Appleton's Cyclopedia of American Biography, edited by James
Grant Wilson, John Fiske and Stanley L. Klos. Six volumes, New York: D. Appleton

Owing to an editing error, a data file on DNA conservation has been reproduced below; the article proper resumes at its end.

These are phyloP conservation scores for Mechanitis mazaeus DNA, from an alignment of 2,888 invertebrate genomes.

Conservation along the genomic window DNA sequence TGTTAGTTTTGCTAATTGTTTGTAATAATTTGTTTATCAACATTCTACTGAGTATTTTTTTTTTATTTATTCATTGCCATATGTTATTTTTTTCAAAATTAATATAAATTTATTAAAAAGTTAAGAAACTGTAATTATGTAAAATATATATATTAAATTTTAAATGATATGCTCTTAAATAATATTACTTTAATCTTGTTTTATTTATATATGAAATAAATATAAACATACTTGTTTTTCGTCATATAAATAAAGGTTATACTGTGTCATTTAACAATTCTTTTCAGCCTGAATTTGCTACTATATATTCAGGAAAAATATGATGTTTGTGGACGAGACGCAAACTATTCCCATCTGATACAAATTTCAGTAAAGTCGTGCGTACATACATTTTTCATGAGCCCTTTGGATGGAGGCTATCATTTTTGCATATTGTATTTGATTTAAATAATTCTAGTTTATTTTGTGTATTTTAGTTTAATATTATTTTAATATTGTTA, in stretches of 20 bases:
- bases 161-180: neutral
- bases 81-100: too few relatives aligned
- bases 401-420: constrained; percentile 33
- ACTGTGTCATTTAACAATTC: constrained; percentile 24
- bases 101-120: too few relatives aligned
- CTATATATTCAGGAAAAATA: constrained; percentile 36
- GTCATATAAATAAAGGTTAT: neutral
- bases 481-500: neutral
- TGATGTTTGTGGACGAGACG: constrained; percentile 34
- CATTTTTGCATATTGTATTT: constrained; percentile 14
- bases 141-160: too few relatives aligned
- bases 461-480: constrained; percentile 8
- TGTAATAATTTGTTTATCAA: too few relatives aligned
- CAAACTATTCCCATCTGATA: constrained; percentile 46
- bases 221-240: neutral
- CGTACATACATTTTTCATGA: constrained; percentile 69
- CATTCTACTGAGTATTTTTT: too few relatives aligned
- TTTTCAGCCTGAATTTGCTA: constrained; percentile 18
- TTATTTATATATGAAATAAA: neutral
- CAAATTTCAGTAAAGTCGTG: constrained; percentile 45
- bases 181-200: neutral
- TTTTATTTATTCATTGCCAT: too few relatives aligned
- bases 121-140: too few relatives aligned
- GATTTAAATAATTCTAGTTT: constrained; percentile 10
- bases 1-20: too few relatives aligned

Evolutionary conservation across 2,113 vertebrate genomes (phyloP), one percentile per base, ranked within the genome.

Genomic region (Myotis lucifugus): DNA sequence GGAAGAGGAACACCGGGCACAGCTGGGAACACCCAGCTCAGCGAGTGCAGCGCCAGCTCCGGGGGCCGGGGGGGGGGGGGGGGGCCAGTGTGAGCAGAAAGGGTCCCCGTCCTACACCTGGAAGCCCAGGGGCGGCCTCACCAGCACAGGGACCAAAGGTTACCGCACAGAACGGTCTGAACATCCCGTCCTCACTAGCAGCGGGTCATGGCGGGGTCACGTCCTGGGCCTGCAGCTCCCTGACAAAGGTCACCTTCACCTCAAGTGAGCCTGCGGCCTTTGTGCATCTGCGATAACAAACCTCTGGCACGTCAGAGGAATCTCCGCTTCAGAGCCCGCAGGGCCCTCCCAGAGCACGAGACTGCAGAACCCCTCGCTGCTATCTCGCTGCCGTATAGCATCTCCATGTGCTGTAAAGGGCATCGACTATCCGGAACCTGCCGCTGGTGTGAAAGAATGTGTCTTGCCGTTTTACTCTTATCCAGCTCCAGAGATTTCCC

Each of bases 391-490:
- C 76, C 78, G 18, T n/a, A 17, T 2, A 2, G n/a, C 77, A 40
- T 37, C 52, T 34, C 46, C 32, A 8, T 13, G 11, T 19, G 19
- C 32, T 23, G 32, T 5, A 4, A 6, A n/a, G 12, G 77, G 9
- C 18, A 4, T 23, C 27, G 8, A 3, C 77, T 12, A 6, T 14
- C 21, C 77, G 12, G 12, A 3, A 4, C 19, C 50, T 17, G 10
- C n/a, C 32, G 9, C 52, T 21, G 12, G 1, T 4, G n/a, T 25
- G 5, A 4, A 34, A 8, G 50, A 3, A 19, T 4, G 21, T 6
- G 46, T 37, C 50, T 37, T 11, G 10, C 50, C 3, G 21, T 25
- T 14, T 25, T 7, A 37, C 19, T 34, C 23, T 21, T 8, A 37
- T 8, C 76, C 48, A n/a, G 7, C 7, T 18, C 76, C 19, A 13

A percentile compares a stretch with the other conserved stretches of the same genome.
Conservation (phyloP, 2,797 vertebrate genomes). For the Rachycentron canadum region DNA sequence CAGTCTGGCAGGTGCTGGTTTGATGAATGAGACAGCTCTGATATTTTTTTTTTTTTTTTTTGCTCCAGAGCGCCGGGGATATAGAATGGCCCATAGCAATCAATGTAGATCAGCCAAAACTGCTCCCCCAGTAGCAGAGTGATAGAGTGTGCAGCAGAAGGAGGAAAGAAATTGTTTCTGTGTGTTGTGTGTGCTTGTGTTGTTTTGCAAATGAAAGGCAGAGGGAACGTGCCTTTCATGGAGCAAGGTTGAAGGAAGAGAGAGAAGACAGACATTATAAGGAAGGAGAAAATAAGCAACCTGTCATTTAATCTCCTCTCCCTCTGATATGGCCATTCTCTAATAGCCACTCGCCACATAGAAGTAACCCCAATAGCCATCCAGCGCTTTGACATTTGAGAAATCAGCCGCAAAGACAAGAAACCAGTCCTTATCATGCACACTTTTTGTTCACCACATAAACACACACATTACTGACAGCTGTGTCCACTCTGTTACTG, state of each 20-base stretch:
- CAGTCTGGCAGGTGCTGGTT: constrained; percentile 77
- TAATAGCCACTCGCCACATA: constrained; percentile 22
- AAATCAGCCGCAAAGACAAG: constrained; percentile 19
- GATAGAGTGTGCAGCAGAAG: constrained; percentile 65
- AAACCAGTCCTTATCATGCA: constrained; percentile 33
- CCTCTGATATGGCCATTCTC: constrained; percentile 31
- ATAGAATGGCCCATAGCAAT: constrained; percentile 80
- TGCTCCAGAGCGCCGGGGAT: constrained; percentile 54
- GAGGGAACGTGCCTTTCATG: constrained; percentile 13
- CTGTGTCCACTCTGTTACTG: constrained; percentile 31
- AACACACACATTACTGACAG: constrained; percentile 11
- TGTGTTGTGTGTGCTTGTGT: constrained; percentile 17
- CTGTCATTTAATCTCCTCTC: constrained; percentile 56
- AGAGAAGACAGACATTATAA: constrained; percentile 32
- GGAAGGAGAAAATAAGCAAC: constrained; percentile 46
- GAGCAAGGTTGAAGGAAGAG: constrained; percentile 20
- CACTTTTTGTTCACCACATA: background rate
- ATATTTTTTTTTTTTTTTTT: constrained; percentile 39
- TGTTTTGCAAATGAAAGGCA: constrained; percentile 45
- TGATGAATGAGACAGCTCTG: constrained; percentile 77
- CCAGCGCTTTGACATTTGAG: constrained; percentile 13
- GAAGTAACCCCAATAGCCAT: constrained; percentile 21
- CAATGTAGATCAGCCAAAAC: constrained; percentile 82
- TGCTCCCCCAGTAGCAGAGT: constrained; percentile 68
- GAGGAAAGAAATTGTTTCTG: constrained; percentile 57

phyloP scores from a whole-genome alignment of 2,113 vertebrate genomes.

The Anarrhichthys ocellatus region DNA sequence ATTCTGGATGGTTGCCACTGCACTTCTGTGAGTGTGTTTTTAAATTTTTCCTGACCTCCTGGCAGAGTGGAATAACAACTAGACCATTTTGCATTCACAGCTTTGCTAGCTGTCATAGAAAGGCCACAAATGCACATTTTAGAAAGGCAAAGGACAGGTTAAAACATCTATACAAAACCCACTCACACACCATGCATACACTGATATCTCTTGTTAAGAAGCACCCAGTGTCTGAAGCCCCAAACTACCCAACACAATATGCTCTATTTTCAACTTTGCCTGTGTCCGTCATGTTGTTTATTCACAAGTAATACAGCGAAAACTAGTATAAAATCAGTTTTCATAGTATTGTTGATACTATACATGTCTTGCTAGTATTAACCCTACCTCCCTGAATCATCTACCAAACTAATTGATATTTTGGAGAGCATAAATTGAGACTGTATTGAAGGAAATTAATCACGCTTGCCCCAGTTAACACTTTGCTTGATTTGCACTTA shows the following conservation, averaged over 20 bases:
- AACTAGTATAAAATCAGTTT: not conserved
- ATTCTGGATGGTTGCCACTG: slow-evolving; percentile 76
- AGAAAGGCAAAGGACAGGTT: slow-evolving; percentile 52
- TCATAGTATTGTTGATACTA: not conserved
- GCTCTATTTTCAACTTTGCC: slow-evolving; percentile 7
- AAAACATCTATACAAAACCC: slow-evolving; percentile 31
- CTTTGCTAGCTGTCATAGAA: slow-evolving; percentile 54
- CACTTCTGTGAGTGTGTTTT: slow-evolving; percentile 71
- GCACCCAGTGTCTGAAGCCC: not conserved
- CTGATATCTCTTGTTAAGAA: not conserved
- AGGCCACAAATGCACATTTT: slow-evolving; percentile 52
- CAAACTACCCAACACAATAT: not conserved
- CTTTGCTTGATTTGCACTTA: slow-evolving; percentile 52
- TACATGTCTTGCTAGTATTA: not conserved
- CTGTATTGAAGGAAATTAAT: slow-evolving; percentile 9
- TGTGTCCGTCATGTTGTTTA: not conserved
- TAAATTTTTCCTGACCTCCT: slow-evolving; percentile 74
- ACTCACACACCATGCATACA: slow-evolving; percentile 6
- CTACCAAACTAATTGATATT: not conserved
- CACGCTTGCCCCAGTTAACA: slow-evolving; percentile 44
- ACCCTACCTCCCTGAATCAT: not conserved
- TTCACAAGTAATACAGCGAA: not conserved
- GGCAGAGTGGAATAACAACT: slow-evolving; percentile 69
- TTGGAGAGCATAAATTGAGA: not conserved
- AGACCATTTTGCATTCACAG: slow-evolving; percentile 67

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YERGER, George Shall, lawyer, born in Hagerstown, Maryland, 23 August, 1801; died in Bolivar county, Mississippi, 20 April, 1860. His father, who was of German origin, emigrated to the neighborhood of Lebanon, Tennessee, in 1816. There George obtained a fair education, studied law, and was admitted to the bar. He settled in Nashville, was for many years reporter of the decisions of the supreme court of Tennessee, and was elected attorney-general of the state. After attaining a wide reputation he removed to Vicksburg, Mississippi, in 1839, and took rank among the chief lawyers of that locality. In 1844 he changed his residence to Jackson, Mississippi, where he practised his profession until his death. In the latter city he appeared chiefly in the high court, confining himself to cases arising out of the violations of commercial law, and the discussion of questions of equity. An exception to this rule was his defence of General Daniel Adams, who killed his antagonist in a personal encounter in the streets of Vicksburg in 1844. In politics Mr. Yerger was a stanch advocate of the principles of the Whig party, and in the canvasses of 1840-'4 took an active part in support of its candidates for the presidency, but never sought nor filled any public office. While engaged in a deer-hunt, Mr. Yerger shot a large buck, and had just run up to secure him, when he fell dead, from heart-disease, upon the dying stag. He published "Reports of Cases Argued and Determined in the Supreme Court of Tennessee, December, 1818, to December, 1837" (10 vols.. Nashville, 1832-'8).
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